Data obtained by Amnesty International shows that the US has repeatedly transferred ammunition to Egypt despite security forces' violent crackdown on protesters.
A shipment for the Egyptian Ministry of Interior arrived from the US on 26 November carrying at least seven tons of "ammunition smoke" - which includes chemical irritants and riot control agents such as tear gas.
It was one of at least three arms deliveries to Egypt by the US company Combined Systems, Inc. since the brutal crackdown on the "25 January Revolution" protesters.
“US arms shipments to Egypt’s security forces must be stopped until there is certainty that tear gas and other munitions, weaponry or other equipment aren’t linked to bloodshed on Egyptian streets,” said Brian Wood of Amnesty International.
On 8 April, Combined Systems, Inc. shipped 21 tons of ammunition (42,035 pounds) from the US port of Wilmington to the Egyptian port of Suez.
On 8 August, another shipment of 17.9 tons of ammunition (35,793 pounds) was loaded from New York and transferred to Port Said in Egypt.
According to the commercial trade database, PIERS, both these shipments were listed under the product code of bullets, cartridges and shells, but the latter was also described as "ammunition smoke".
A third shipment, aboard Danish ship the Marianne Danica, which is owned by the Danish company H.Folmer & Co, arrived at the port of Adabiya near Suez on 26 November.
This shipment was organized by the defence logistics company, Nico Shipping. The munitions were loaded at the US Military Ocean Terminal Sunny Point, North Carolina and left on 13 October, according to shipping information tracked by Transarms for Amnesty International.
Combined Systems, Inc., which is based in Jamestown in the USA, manufactures a range of munitions for military forces and law enforcement agencies, including impact munitions such as rubber batons and irritant munitions such as CS tear gas.
On 1 December, a US State Department spokesperson confirmed that “export licences were approved to two US companies for the export of tear gas and other non-lethal riot control agents to the Egyptian Government. And the most recent export licence approval occurred in July”.
"These licences were authorized during a period where the Egyptian government responded to protests by using excessive and often lethal force. It is inconceivable that the US authorities did not know of evidence of widely documented abuses by the Egyptian security forces. These licences should not have been granted," said Brian Wood.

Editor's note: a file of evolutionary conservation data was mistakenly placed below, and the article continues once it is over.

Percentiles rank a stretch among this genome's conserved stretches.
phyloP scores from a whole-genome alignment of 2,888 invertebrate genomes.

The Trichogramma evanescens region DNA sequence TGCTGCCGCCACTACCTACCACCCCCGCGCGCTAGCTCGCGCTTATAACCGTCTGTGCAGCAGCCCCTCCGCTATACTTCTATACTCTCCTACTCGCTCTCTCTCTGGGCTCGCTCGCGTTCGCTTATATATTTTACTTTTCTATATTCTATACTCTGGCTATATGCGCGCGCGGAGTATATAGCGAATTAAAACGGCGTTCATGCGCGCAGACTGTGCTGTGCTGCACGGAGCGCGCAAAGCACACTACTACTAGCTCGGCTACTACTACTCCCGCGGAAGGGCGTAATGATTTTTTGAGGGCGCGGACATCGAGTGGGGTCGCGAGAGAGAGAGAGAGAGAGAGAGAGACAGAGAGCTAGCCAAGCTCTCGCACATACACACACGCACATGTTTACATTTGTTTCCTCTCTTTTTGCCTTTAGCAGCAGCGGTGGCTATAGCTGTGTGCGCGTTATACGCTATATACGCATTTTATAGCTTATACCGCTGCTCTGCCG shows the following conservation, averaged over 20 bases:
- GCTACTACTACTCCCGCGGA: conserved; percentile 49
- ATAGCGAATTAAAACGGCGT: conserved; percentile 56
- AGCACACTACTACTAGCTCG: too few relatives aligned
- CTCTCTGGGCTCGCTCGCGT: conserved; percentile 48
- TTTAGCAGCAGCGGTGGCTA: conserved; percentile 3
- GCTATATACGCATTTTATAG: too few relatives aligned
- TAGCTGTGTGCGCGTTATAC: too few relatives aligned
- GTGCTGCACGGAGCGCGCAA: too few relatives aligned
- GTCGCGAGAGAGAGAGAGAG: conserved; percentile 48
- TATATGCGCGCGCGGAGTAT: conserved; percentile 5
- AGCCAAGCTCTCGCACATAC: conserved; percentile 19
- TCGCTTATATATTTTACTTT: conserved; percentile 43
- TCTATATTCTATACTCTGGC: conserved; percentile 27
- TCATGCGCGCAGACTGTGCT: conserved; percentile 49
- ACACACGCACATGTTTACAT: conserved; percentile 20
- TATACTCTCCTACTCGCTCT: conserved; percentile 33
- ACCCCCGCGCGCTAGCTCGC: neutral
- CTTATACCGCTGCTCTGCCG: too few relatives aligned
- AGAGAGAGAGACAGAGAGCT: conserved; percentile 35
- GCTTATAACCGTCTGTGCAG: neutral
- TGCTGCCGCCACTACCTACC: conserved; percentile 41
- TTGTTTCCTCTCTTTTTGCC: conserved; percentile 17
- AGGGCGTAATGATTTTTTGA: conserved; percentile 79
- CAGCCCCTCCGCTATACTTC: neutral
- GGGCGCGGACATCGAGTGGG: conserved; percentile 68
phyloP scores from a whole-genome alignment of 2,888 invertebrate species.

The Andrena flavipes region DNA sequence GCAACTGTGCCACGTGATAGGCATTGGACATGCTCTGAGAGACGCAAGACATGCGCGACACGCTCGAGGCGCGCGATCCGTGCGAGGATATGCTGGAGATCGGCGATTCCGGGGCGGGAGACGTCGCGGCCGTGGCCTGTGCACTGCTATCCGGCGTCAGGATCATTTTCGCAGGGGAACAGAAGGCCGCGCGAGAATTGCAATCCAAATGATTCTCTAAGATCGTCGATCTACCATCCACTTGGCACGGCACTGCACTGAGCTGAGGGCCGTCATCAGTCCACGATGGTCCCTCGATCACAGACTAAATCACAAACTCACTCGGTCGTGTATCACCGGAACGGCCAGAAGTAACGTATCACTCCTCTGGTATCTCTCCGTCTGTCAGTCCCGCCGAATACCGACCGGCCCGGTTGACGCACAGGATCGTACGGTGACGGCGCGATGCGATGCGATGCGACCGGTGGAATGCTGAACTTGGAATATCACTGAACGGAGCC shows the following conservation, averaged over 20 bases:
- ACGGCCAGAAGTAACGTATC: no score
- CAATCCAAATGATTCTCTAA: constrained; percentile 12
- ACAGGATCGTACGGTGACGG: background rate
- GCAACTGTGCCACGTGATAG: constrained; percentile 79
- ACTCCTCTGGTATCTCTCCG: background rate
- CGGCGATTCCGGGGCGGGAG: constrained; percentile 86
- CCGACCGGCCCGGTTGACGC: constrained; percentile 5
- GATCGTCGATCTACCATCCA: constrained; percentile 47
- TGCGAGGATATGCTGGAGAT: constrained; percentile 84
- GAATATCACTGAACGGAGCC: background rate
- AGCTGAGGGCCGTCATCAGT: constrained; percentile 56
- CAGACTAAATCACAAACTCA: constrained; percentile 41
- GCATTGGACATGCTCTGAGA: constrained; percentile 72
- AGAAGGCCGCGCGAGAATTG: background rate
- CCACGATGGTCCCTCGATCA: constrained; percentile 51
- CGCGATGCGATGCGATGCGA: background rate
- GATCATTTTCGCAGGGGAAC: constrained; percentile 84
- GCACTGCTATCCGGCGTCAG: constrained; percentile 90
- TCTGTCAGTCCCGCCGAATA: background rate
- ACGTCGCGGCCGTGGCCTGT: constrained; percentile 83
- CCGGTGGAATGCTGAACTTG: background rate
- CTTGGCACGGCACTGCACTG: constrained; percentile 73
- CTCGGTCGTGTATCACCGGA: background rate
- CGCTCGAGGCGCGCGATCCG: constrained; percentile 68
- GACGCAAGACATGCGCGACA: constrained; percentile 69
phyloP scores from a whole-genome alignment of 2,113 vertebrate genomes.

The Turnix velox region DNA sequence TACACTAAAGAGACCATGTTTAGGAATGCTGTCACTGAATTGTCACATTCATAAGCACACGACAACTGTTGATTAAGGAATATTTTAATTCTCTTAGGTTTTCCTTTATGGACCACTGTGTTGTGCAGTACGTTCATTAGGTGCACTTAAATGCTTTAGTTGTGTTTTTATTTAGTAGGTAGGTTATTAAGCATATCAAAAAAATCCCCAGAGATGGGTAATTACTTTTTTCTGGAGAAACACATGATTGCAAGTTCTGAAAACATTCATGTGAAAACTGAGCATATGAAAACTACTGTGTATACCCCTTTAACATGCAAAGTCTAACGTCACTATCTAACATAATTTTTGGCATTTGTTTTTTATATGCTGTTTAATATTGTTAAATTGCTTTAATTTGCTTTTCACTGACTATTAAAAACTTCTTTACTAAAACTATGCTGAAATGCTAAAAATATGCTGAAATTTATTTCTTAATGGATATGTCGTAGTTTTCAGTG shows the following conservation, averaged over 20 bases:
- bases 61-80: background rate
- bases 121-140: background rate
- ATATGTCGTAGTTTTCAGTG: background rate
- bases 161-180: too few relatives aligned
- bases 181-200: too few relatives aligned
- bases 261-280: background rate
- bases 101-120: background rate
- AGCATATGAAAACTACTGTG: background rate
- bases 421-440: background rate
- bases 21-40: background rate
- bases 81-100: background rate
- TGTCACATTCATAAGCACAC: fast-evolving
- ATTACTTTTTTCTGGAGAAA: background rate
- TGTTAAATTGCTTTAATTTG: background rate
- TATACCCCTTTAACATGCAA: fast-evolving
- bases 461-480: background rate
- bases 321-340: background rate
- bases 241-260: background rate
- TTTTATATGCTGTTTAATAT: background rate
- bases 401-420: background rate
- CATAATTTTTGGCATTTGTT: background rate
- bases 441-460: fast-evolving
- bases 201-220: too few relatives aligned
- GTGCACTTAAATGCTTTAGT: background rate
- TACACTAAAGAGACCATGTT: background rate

A US State Department spokesperson said on 29 November, “we haven’t seen any real concrete proof that the Egyptian authorities were misusing tear gas.”
As recently as November, protests against the ruling Supreme Council of the Armed Forces (SCAF), in which at least two dozen people were killed and hundreds more injured, were violently dispersed with tear gas.
Many of the cartridges and grenades picked up by protestors in Tahrir Square were US-made tear gas, including those marked Combined Systems Inc. or Combined Tactical Systems, which is the company’s law enforcement division.
“Even in situations where protesters clash with riot police, it is no licence to use excessive force and tear gas recklessly,” said Brian Wood.
“Egypt’s security forces, including the riot police, must be reformed and trained to respect UN standards on use of force and firearms. Without fundamental change in the behaviour and accountability of the security forces, it is irresponsible for foreign countries to provide arms and other equipment to forces that are most likely to misuse them.”
The Egyptian security forces’ use of foreign-made tear gas and other ammunition is a clear example of the urgent need for the establishment and implementation of an effective global Arms Trade Treaty (ATT).
Amnesty International is calling for munitions used for law enforcement operations like tear gas to be included among the conventional arms to be regulated by the treaty.
“An effective Arms Trade Treaty, which includes a comprehensive scope and robust national licensing controls, would help ensure that arms exports of the USA and other major arms-transferring countries do not fuel serious human rights abuses,” said Brian Wood.